There’s something fishy about the way the Queensland government is handling the proposed net-free zones in the Gulf of Carpentaria and, frankly, it stinks.
The secrecy, the lack of public consultation and the lack of science behind decisions suggest that influences from outside the Cape and Gulf are pushing for these dramatic changes.
Queenslanders want Queensland seafood in their supermarkets, fish and chip shops and restaurants.
How can that continue if we continually make it harder for commercial fishing companies to operate in this state?
Yes, we must continue to strive to protect our threatened species, which can at times be caught up in these nets, but trying to shut them down completely will simply send the problem elsewhere.
If the state government has its way, we’ll be eating mostly imported seafood from places like Indonesia, which has virtually no commercial fishing management plan.
Out of sight, out of mind for our politicians? You bet.
What Minister Mark Furner and the Queensland government should be doing is establishing the world’s best practices in our own backyard.
Commercial fishing might not be the most glamorous job, but it’s an honourable one.
We can’t all sit behind a desk or drive a truck in the mines.
Having a diverse economy and range of career choices is what has made Queensland a great place to live and work.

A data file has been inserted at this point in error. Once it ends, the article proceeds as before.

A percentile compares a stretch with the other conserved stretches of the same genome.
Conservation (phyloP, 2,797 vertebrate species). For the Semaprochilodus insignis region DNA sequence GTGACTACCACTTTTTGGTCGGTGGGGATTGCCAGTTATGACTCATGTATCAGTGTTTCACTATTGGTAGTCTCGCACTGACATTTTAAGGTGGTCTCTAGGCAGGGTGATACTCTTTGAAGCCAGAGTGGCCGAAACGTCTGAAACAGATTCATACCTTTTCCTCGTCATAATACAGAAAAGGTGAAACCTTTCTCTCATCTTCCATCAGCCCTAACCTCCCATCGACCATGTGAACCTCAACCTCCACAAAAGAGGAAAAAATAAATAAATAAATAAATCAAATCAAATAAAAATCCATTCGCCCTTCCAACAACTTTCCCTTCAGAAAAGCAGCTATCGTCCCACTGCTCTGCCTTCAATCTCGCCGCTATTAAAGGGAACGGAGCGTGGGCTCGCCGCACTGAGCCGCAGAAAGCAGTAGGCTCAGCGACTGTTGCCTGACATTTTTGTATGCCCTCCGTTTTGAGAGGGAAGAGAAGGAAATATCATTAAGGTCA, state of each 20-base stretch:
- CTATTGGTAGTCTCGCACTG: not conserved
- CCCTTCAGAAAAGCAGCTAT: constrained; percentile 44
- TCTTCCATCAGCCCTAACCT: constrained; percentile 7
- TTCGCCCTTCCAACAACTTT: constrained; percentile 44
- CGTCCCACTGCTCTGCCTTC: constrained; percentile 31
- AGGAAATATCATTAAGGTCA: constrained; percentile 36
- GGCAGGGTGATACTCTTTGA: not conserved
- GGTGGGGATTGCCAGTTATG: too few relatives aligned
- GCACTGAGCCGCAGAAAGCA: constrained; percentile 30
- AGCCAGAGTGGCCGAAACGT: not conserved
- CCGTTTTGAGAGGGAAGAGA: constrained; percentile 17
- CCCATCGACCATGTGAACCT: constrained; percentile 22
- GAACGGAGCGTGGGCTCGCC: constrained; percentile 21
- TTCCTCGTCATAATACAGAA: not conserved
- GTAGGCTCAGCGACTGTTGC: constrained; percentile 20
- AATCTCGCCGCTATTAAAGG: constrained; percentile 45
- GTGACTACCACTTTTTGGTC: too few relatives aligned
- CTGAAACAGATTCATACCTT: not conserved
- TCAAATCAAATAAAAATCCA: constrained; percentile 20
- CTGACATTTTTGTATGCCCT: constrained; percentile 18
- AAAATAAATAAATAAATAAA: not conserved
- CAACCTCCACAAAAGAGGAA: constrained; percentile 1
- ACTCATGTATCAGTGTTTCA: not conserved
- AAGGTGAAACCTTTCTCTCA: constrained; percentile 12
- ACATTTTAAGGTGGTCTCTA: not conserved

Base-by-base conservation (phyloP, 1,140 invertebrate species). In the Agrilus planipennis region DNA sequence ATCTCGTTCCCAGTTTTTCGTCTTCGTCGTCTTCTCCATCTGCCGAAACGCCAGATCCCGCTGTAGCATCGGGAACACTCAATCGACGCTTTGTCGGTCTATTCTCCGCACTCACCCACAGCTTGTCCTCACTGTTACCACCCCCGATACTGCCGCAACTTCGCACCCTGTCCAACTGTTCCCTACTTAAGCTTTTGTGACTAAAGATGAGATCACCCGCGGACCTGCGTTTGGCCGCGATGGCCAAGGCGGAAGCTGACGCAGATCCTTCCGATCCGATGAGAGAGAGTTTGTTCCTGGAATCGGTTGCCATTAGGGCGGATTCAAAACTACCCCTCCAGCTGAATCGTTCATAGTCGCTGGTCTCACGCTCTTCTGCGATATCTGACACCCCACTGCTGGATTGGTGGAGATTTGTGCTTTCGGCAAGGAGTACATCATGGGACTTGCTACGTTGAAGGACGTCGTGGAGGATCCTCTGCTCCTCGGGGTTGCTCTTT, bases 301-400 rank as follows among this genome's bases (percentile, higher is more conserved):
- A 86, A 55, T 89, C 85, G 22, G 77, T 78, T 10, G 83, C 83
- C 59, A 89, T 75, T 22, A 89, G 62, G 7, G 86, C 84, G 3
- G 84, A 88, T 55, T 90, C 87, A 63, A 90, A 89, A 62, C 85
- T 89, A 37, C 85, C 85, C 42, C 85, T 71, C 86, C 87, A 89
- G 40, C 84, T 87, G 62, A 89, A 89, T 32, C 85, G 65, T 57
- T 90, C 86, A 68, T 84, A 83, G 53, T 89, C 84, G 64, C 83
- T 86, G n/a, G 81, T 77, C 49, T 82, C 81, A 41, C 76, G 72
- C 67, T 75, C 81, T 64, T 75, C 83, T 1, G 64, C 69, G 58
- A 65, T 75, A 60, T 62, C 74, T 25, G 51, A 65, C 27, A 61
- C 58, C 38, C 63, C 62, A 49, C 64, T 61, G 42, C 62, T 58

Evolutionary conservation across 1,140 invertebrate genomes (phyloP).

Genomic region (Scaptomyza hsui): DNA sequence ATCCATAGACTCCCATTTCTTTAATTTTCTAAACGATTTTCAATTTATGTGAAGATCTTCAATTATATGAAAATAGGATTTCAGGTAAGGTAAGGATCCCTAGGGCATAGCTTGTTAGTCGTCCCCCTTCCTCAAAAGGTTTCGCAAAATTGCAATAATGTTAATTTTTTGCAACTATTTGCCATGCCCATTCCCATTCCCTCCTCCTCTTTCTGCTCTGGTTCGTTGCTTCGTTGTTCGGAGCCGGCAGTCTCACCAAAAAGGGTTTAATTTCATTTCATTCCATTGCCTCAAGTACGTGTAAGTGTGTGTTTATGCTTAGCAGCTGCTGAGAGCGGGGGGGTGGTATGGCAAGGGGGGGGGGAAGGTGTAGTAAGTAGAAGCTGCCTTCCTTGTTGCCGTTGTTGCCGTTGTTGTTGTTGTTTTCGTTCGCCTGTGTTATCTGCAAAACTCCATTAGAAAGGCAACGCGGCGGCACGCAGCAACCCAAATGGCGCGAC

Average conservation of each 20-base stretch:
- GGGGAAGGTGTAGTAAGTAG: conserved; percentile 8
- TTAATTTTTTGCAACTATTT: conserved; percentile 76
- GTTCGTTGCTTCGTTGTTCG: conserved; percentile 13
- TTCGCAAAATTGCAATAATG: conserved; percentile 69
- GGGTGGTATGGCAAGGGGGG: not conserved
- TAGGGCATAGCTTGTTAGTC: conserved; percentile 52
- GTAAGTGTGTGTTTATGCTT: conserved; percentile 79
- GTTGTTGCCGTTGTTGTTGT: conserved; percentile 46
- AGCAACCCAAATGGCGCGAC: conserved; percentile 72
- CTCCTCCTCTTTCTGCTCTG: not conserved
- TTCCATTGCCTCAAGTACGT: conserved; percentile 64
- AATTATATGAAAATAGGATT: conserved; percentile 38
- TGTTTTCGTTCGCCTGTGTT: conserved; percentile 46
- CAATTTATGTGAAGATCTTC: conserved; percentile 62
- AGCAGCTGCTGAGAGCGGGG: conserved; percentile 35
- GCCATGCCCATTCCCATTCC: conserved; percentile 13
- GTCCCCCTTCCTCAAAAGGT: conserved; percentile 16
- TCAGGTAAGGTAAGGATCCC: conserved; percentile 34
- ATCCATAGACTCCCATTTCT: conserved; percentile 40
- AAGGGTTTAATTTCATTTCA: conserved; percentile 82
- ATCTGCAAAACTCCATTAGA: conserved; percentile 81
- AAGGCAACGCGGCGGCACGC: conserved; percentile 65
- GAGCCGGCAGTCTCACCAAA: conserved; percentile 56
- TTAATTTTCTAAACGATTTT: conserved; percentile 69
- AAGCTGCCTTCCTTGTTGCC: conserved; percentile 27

But more and more jobs are being eroded.
Cattle grazing has been driven out of the Cape, while commercial fishing appears to be clinging to a liferaft in the Gulf.
It was great to see Robbie Katter stand up for this issue in parliament, but where is Cynthia Lui on this topic?
Silent, as per usual.
A group of Weipa residents have been pushing for Albatross Bay to become a net-free zone, so the proposed closure map will no doubt please them, but shutting down most of the Gulf’s productive fishing area would be a step too far.
The Queensland government’s Fisheries Department has become a victim of its own incompetence over the years. It has failed to do enough to manage the waterways and gather accurate data on catch numbers.
Now it has been backed into its corner by UNESCO and it believes the only option is to shut places down, rather than manage the situation.
Most people who work in the industry don’t even believe there is a major problem.
As Karumba’s David Wren said: “Commercial fishers are not in the business of killing our own livelihoods. We care about our patch of water and do everything we can to make sure it’s sustainable.
“There aren’t many cowboys left in the fishing industry because there’s so much paperwork required. You have to run a legitimate business to survive now.”
Minister Furner says no decision has been made on these net-free zones.
Now it’s time for him to show some leadership and put a pause on any closures until more consultation is done with stakeholders who have their livelihoods on the line.
Most commercial fishers in the Gulf concede they will lose some ground to net-free zones.
But which ground is lost should be a two-way discussion.
Hopefully, common sense prevails. However, based on the growing arrogance of this government, that’s most likely wishful thinking.